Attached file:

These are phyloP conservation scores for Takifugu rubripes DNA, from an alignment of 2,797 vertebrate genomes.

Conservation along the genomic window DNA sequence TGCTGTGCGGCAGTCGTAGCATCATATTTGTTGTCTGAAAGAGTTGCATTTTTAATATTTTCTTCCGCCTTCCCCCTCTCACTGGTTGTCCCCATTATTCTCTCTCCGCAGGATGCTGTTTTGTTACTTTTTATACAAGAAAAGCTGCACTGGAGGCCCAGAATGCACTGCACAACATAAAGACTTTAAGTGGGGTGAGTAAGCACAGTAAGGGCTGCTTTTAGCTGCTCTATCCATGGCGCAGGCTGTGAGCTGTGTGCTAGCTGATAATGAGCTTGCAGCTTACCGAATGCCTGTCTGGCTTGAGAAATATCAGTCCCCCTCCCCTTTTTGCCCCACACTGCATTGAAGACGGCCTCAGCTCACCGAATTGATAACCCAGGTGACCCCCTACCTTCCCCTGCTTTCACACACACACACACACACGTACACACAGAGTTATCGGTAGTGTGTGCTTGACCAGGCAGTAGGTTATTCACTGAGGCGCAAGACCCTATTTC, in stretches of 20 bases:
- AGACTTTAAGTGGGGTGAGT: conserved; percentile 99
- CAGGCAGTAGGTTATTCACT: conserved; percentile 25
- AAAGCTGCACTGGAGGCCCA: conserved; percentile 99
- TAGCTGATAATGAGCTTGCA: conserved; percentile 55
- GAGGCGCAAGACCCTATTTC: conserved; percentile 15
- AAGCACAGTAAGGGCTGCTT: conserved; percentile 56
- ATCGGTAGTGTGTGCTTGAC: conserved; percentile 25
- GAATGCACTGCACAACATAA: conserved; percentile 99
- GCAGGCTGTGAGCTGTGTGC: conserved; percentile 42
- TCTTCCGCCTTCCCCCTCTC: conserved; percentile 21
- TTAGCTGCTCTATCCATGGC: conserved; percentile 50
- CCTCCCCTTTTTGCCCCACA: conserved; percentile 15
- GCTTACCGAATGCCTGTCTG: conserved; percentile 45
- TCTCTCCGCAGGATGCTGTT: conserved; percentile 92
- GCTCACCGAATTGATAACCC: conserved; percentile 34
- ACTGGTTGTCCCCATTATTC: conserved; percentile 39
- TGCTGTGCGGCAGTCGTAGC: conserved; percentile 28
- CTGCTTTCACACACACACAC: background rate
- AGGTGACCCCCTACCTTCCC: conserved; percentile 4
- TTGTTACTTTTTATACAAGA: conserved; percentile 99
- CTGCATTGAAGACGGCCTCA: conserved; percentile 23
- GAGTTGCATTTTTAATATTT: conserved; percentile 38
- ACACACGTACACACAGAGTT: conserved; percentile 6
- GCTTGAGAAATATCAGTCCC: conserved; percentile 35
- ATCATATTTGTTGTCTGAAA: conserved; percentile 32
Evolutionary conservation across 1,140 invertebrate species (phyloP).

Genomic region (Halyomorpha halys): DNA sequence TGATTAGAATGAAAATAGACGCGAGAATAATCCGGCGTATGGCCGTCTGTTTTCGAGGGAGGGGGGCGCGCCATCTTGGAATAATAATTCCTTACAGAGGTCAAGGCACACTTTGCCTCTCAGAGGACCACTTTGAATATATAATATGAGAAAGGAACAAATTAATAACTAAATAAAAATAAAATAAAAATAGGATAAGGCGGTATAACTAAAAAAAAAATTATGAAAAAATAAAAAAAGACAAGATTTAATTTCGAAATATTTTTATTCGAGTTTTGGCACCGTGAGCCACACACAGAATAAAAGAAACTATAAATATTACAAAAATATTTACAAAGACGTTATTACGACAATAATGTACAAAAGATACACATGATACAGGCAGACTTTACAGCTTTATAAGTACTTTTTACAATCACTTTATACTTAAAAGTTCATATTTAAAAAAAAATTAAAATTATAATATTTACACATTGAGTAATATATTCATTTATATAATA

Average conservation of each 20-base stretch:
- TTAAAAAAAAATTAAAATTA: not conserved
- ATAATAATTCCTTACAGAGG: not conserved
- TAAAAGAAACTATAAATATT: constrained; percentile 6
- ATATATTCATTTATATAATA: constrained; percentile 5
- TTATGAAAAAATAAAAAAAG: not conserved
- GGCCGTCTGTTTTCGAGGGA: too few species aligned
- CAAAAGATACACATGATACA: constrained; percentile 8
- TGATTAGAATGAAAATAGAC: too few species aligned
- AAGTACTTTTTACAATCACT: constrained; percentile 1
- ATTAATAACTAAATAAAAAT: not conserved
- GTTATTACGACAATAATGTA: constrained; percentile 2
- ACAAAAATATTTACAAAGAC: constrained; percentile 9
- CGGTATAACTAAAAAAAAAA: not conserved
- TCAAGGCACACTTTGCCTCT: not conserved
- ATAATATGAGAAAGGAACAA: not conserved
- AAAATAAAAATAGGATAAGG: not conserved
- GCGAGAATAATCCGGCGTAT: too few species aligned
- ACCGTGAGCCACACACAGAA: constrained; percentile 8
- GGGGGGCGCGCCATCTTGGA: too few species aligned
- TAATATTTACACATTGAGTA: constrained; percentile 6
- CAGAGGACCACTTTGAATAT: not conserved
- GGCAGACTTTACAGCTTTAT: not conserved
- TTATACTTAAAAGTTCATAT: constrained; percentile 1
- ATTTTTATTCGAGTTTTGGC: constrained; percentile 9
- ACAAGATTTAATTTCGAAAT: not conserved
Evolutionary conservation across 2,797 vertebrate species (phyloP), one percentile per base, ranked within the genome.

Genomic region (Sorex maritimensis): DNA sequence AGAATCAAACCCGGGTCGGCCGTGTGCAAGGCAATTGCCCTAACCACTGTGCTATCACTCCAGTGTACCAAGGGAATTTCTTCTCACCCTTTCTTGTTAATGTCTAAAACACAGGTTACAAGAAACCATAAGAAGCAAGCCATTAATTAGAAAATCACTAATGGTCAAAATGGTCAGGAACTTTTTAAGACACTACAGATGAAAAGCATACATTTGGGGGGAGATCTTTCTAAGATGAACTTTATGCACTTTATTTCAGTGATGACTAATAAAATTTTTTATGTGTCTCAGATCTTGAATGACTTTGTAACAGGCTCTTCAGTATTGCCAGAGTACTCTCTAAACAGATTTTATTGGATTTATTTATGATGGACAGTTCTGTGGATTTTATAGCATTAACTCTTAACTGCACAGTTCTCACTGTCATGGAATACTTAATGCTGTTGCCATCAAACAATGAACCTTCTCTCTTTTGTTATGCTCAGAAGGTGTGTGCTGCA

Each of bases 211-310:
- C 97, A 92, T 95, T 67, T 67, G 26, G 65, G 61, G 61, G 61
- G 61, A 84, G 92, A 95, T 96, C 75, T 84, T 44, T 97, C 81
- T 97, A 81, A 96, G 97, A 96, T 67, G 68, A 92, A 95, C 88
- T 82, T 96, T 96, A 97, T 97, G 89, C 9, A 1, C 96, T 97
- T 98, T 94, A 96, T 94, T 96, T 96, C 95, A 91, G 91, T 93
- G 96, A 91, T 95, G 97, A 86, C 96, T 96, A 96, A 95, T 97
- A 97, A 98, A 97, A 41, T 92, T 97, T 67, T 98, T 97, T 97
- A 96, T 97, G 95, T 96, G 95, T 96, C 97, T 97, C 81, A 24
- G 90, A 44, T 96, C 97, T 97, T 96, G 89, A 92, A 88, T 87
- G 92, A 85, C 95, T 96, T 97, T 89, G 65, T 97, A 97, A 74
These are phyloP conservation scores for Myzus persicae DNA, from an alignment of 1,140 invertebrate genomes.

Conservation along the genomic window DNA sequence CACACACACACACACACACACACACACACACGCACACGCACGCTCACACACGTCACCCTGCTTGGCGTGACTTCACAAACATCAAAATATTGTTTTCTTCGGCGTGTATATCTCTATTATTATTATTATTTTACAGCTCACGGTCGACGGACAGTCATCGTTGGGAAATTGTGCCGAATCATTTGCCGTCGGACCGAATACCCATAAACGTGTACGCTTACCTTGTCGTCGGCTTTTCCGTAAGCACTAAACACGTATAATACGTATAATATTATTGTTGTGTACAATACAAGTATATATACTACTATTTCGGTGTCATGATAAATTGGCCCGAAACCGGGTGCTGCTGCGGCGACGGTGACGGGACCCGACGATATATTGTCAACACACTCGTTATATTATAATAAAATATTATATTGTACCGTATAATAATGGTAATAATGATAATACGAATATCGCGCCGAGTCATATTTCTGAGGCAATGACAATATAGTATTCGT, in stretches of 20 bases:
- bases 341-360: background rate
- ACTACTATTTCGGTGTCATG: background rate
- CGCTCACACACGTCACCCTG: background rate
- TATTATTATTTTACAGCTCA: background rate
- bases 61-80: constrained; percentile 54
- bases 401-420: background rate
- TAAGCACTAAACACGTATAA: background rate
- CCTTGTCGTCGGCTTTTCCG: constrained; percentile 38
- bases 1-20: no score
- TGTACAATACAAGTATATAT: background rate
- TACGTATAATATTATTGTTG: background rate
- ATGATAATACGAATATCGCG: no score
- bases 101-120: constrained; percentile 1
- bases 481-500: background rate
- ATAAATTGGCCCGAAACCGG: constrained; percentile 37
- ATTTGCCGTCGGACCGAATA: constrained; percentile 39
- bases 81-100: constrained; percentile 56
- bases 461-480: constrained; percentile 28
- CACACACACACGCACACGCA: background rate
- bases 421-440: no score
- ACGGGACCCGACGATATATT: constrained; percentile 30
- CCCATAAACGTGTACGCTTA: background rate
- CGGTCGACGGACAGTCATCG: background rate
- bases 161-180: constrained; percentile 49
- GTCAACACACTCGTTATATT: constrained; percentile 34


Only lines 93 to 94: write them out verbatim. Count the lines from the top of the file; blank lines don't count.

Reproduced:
- CGGTCGACGGACAGTCATCG: background rate
- bases 161-180: constrained; percentile 49